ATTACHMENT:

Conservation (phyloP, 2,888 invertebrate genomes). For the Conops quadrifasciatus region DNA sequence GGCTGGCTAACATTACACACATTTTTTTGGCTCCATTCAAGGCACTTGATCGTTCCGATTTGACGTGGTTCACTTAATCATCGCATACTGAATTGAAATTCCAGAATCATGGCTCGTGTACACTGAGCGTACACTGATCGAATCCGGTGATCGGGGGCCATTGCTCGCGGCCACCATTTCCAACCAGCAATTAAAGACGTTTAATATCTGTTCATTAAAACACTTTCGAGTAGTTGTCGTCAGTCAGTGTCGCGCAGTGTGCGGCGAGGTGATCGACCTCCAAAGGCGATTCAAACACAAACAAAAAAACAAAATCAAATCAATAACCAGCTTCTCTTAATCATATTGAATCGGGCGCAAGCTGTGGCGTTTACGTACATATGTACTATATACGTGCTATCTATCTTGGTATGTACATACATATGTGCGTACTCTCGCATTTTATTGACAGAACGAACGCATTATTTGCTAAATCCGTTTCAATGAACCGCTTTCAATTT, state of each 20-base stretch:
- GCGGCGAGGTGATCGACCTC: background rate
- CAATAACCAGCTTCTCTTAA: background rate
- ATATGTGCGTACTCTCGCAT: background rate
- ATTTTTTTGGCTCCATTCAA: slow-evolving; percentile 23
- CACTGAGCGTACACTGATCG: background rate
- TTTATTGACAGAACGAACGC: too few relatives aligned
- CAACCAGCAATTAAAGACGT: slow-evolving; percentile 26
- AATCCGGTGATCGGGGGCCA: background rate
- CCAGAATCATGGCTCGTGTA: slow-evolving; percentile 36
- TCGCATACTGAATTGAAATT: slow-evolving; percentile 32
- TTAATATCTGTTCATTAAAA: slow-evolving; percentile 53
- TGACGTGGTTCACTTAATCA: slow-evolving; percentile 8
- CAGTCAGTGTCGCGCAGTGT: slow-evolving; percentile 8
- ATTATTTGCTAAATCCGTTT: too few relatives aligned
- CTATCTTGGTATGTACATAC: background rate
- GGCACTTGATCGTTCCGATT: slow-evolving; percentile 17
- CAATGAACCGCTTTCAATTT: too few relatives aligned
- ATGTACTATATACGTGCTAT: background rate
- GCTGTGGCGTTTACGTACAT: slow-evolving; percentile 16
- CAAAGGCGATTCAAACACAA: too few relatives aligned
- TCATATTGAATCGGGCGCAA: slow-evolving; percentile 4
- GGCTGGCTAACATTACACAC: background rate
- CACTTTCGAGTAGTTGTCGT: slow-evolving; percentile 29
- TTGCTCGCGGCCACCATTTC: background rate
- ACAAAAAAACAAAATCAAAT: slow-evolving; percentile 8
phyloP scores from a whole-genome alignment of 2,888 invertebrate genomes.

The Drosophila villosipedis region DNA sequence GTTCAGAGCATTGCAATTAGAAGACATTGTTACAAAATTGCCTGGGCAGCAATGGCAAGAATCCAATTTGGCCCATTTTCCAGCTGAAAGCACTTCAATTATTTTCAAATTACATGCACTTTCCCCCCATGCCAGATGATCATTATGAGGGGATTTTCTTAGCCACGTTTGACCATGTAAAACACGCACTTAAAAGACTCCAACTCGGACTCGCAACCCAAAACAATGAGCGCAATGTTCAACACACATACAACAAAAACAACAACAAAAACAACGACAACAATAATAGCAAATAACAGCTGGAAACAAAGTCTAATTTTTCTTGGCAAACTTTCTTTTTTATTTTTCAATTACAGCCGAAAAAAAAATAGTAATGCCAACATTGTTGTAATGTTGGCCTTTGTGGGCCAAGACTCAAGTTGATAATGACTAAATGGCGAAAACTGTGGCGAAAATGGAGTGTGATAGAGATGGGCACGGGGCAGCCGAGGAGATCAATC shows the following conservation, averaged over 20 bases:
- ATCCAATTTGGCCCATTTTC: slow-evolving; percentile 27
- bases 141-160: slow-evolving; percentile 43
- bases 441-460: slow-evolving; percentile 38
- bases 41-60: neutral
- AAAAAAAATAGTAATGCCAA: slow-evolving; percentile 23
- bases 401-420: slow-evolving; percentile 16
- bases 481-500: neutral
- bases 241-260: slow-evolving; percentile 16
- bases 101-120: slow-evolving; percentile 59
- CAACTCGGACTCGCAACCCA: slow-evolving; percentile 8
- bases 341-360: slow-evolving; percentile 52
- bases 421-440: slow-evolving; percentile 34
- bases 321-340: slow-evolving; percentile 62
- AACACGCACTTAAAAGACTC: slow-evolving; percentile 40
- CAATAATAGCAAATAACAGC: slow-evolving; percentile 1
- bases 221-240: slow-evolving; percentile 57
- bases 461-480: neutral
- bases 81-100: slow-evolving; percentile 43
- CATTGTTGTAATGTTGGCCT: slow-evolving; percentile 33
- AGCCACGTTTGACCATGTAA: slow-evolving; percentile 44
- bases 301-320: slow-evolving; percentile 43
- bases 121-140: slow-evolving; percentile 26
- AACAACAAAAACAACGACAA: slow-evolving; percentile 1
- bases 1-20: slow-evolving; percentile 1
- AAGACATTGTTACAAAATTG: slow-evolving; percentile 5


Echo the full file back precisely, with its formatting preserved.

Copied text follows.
Conservation (phyloP, 2,888 invertebrate genomes). For the Conops quadrifasciatus region DNA sequence GGCTGGCTAACATTACACACATTTTTTTGGCTCCATTCAAGGCACTTGATCGTTCCGATTTGACGTGGTTCACTTAATCATCGCATACTGAATTGAAATTCCAGAATCATGGCTCGTGTACACTGAGCGTACACTGATCGAATCCGGTGATCGGGGGCCATTGCTCGCGGCCACCATTTCCAACCAGCAATTAAAGACGTTTAATATCTGTTCATTAAAACACTTTCGAGTAGTTGTCGTCAGTCAGTGTCGCGCAGTGTGCGGCGAGGTGATCGACCTCCAAAGGCGATTCAAACACAAACAAAAAAACAAAATCAAATCAATAACCAGCTTCTCTTAATCATATTGAATCGGGCGCAAGCTGTGGCGTTTACGTACATATGTACTATATACGTGCTATCTATCTTGGTATGTACATACATATGTGCGTACTCTCGCATTTTATTGACAGAACGAACGCATTATTTGCTAAATCCGTTTCAATGAACCGCTTTCAATTT, state of each 20-base stretch:
- GCGGCGAGGTGATCGACCTC: background rate
- CAATAACCAGCTTCTCTTAA: background rate
- ATATGTGCGTACTCTCGCAT: background rate
- ATTTTTTTGGCTCCATTCAA: slow-evolving; percentile 23
- CACTGAGCGTACACTGATCG: background rate
- TTTATTGACAGAACGAACGC: too few relatives aligned
- CAACCAGCAATTAAAGACGT: slow-evolving; percentile 26
- AATCCGGTGATCGGGGGCCA: background rate
- CCAGAATCATGGCTCGTGTA: slow-evolving; percentile 36
- TCGCATACTGAATTGAAATT: slow-evolving; percentile 32
- TTAATATCTGTTCATTAAAA: slow-evolving; percentile 53
- TGACGTGGTTCACTTAATCA: slow-evolving; percentile 8
- CAGTCAGTGTCGCGCAGTGT: slow-evolving; percentile 8
- ATTATTTGCTAAATCCGTTT: too few relatives aligned
- CTATCTTGGTATGTACATAC: background rate
- GGCACTTGATCGTTCCGATT: slow-evolving; percentile 17
- CAATGAACCGCTTTCAATTT: too few relatives aligned
- ATGTACTATATACGTGCTAT: background rate
- GCTGTGGCGTTTACGTACAT: slow-evolving; percentile 16
- CAAAGGCGATTCAAACACAA: too few relatives aligned
- TCATATTGAATCGGGCGCAA: slow-evolving; percentile 4
- GGCTGGCTAACATTACACAC: background rate
- CACTTTCGAGTAGTTGTCGT: slow-evolving; percentile 29
- TTGCTCGCGGCCACCATTTC: background rate
- ACAAAAAAACAAAATCAAAT: slow-evolving; percentile 8
phyloP scores from a whole-genome alignment of 2,888 invertebrate genomes.

The Drosophila villosipedis region DNA sequence GTTCAGAGCATTGCAATTAGAAGACATTGTTACAAAATTGCCTGGGCAGCAATGGCAAGAATCCAATTTGGCCCATTTTCCAGCTGAAAGCACTTCAATTATTTTCAAATTACATGCACTTTCCCCCCATGCCAGATGATCATTATGAGGGGATTTTCTTAGCCACGTTTGACCATGTAAAACACGCACTTAAAAGACTCCAACTCGGACTCGCAACCCAAAACAATGAGCGCAATGTTCAACACACATACAACAAAAACAACAACAAAAACAACGACAACAATAATAGCAAATAACAGCTGGAAACAAAGTCTAATTTTTCTTGGCAAACTTTCTTTTTTATTTTTCAATTACAGCCGAAAAAAAAATAGTAATGCCAACATTGTTGTAATGTTGGCCTTTGTGGGCCAAGACTCAAGTTGATAATGACTAAATGGCGAAAACTGTGGCGAAAATGGAGTGTGATAGAGATGGGCACGGGGCAGCCGAGGAGATCAATC shows the following conservation, averaged over 20 bases:
- ATCCAATTTGGCCCATTTTC: slow-evolving; percentile 27
- bases 141-160: slow-evolving; percentile 43
- bases 441-460: slow-evolving; percentile 38
- bases 41-60: neutral
- AAAAAAAATAGTAATGCCAA: slow-evolving; percentile 23
- bases 401-420: slow-evolving; percentile 16
- bases 481-500: neutral
- bases 241-260: slow-evolving; percentile 16
- bases 101-120: slow-evolving; percentile 59
- CAACTCGGACTCGCAACCCA: slow-evolving; percentile 8
- bases 341-360: slow-evolving; percentile 52
- bases 421-440: slow-evolving; percentile 34
- bases 321-340: slow-evolving; percentile 62
- AACACGCACTTAAAAGACTC: slow-evolving; percentile 40
- CAATAATAGCAAATAACAGC: slow-evolving; percentile 1
- bases 221-240: slow-evolving; percentile 57
- bases 461-480: neutral
- bases 81-100: slow-evolving; percentile 43
- CATTGTTGTAATGTTGGCCT: slow-evolving; percentile 33
- AGCCACGTTTGACCATGTAA: slow-evolving; percentile 44
- bases 301-320: slow-evolving; percentile 43
- bases 121-140: slow-evolving; percentile 26
- AACAACAAAAACAACGACAA: slow-evolving; percentile 1
- bases 1-20: slow-evolving; percentile 1
- AAGACATTGTTACAAAATTG: slow-evolving; percentile 5